Friday, December 22, 2006

Back in Korea

This blog was going to be frequently written to but the last month has been busy. I finally got my work finished despite my best efforts at procrastination. (Thank you to those who invited me to come and clean their rooms as well - sorry I didn't make it!)

I'm back in Korea at the friary and getting ready for Christmas. The cards have gone out. I've made some decorated candles for the chapel and dinner table. Maybe we'll have four guests for Christmas dinner. Maybe eight. We'll know when they turn up or don't turn up.

On my way back here last week the news emerged that Brother Justus, an American brother in Papua New Guinea, suddenly died of pneumonia in the PNG Highlands. We have all been feeling this loss very much. He was a candidate for Minister General in the elections which we had just begun. We will need to begin these elections again in the new year.

I'm preparing for other work soon - 3 months in New Zealand and Australia. Then back to Korea. And finally back to England again for the next term of my study in advanced procrastination.

Monday, November 13, 2006

not writing essays

I should be seriously writing an essay this week. But I am not.

Ten ways to avoid writing essays
(1) Clean room
(2) Cut finger nails
(3) Clean room again because of finger nails on floor
(4) Surf the internet vaguely and call it research
(5) Read lots of slightly related books - it is also research
(6) Tell others the bits of 13th century liturgical triva learnt in (5)
(7) Go for a walk to clear the mind after the hard work
(8) Have a nap
(9) Decide that tomorrow will definitely be a much better day for it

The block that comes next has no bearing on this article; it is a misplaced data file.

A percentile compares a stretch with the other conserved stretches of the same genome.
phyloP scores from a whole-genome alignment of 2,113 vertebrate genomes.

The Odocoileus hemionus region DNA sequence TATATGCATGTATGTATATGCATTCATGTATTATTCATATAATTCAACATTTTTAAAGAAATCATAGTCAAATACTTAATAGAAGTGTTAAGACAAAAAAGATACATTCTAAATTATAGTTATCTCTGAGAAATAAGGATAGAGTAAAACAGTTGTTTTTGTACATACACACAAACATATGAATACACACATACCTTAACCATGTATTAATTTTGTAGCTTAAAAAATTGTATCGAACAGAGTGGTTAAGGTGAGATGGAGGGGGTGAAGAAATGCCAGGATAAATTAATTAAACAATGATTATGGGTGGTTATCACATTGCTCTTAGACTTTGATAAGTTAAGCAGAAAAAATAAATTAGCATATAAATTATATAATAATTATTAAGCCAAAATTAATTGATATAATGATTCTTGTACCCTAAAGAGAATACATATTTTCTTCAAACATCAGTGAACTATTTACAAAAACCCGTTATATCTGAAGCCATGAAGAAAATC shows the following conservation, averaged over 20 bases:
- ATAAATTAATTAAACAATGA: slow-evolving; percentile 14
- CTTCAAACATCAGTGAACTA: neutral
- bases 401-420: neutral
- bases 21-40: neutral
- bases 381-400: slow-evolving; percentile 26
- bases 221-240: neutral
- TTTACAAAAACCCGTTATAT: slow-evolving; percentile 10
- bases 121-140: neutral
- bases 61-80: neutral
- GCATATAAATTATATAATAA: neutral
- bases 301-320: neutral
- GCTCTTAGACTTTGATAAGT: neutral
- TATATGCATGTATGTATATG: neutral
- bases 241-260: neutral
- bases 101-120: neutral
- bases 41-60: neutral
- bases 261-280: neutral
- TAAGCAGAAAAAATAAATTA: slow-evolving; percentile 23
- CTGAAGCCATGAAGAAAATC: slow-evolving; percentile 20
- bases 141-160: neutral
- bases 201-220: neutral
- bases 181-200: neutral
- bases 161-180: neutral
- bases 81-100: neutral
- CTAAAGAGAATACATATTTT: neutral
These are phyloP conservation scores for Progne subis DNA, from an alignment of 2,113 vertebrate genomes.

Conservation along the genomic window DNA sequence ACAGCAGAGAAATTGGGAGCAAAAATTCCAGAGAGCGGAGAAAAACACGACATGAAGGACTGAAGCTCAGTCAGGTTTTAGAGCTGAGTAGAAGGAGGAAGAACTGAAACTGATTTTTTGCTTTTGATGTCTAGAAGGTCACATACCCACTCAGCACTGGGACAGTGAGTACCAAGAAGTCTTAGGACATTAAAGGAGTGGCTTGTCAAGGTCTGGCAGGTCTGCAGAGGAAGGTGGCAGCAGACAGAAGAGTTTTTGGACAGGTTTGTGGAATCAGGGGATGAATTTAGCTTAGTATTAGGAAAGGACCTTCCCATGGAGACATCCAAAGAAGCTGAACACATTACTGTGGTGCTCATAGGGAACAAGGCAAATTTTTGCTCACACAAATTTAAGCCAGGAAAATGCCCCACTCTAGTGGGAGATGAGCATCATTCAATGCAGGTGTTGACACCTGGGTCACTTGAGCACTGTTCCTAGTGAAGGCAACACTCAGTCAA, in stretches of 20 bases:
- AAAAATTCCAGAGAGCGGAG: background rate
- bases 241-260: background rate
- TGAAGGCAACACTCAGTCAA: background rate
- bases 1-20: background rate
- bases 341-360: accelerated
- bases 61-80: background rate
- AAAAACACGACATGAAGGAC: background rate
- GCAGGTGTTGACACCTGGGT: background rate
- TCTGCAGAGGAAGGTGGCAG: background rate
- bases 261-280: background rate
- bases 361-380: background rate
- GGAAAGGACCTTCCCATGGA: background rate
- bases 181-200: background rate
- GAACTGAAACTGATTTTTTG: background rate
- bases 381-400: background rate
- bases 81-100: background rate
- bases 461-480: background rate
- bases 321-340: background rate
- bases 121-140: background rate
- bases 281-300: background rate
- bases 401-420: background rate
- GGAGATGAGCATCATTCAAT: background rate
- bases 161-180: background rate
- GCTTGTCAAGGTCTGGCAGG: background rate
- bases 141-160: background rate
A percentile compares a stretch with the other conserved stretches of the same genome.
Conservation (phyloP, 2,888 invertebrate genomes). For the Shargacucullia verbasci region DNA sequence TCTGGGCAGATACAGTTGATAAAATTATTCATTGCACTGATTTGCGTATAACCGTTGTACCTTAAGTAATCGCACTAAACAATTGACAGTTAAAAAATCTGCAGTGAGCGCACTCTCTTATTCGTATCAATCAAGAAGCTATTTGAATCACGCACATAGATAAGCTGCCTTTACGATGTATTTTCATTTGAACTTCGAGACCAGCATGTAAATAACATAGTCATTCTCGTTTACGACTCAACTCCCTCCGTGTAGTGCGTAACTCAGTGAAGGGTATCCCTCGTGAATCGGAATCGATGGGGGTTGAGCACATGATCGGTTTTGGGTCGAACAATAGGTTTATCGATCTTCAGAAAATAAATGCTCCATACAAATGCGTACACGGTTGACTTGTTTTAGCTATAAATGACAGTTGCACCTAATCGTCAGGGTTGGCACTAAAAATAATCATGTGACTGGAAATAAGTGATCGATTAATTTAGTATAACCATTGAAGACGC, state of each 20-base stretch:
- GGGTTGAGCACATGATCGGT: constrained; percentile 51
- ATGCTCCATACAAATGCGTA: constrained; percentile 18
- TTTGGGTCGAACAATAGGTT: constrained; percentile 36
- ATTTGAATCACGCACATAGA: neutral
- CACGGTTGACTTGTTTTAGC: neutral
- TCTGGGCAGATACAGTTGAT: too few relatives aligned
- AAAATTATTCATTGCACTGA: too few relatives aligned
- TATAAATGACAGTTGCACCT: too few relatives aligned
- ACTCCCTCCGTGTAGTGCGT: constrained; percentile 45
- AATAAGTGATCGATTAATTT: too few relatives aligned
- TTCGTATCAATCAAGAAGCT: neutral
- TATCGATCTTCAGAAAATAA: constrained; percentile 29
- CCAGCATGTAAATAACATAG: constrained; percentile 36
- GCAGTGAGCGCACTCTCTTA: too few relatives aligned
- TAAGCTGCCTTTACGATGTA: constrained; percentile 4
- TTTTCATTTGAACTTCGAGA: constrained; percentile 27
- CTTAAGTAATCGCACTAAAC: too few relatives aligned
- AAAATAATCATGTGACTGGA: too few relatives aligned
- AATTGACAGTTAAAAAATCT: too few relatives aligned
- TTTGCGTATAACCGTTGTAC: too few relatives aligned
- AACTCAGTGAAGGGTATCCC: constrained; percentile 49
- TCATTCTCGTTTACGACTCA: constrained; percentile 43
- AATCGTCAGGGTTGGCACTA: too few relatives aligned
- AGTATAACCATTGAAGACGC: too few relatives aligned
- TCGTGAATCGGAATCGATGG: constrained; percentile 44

(10) Write a blog entry about not writing essays

Monday, November 06, 2006


A few days ago I visited NZ friends in the seaside town of Brighton. It's is a fascinating place with many reminders of the days when it was the place to be seen. King George IV had his Pavilion there. A simple seaside cottage with an Indian style exterior and Chinese interior as one needs to entertain the odd guests who would drop in during the summer season. Brighton Pier is also a grand survivor - recently restored - from the great days of seaside excursions.

There was a sunset straight out of the movies. A full moon rising in the dark blue sky opposite. Jet trails in the sky and the twinkling lights of the pier.

Monday, October 30, 2006

Being a mature student

"Isn't it strange being a student at your age?" one of my former students in Korea asked me recently. At my age! Indeed.

Student life is certainly different for me this time round. But it's different for undergraduates as well. We went to classes, memorised enough to pass end of year exams, met for drinking and discussion, sometimes for discussion and drinking and occasionally just for drinking. We protested against the Vietnam War and NZ's involvement in supporting aprtheid in South Africa. And so on.

These days I go to classes, and then read and think, sometimes just read, try to write essays, and then spend far too much time on e-mails and blogging and wandering round in cyberspace.

Seriously though. I believe everyone should have some opportunity every ten years or so to take time out from their regular duties for some study on whatever they are passionate about.

Sunday, October 29, 2006

cross cultural exchange?

In the Victoria and Albert Museum in London there's a famous tiger. It's eating a British soldier. This is a mystery. Not why the tiger is eating a human - that is in the nature of a tiger. Nor particularly why it should be eating a British soldier. The mystery is in why (and by whom) this nearly lifesize wooden model was made about 200 years ago. Perhaps there's a partial explanation in that it belonged at one time to the Sultan Tipoo who was among the most anti-British of the Indian sultans.

However there is more to all this than carved wood. The tiger makes sounds - a growling sound - and the man makes a shrieking sound while jerking his left arm up and down. And it contains a small organ. You can find a small video file for downloading - plus more explanation.

I mention this as an example of cross cultural exchange. Sometimes one culture devours the other. Or in symbol someone tries to reverse the power of the dominant side.

Sunday, October 22, 2006


Whatever became of Francis, the poor simple man of Assisi? How did he get turned, by the Church and some at least of the brothers, into a saint enshrined in a grand basilica?

Jacques Dalarun in his "The misadventure of Francis" says of religious founders;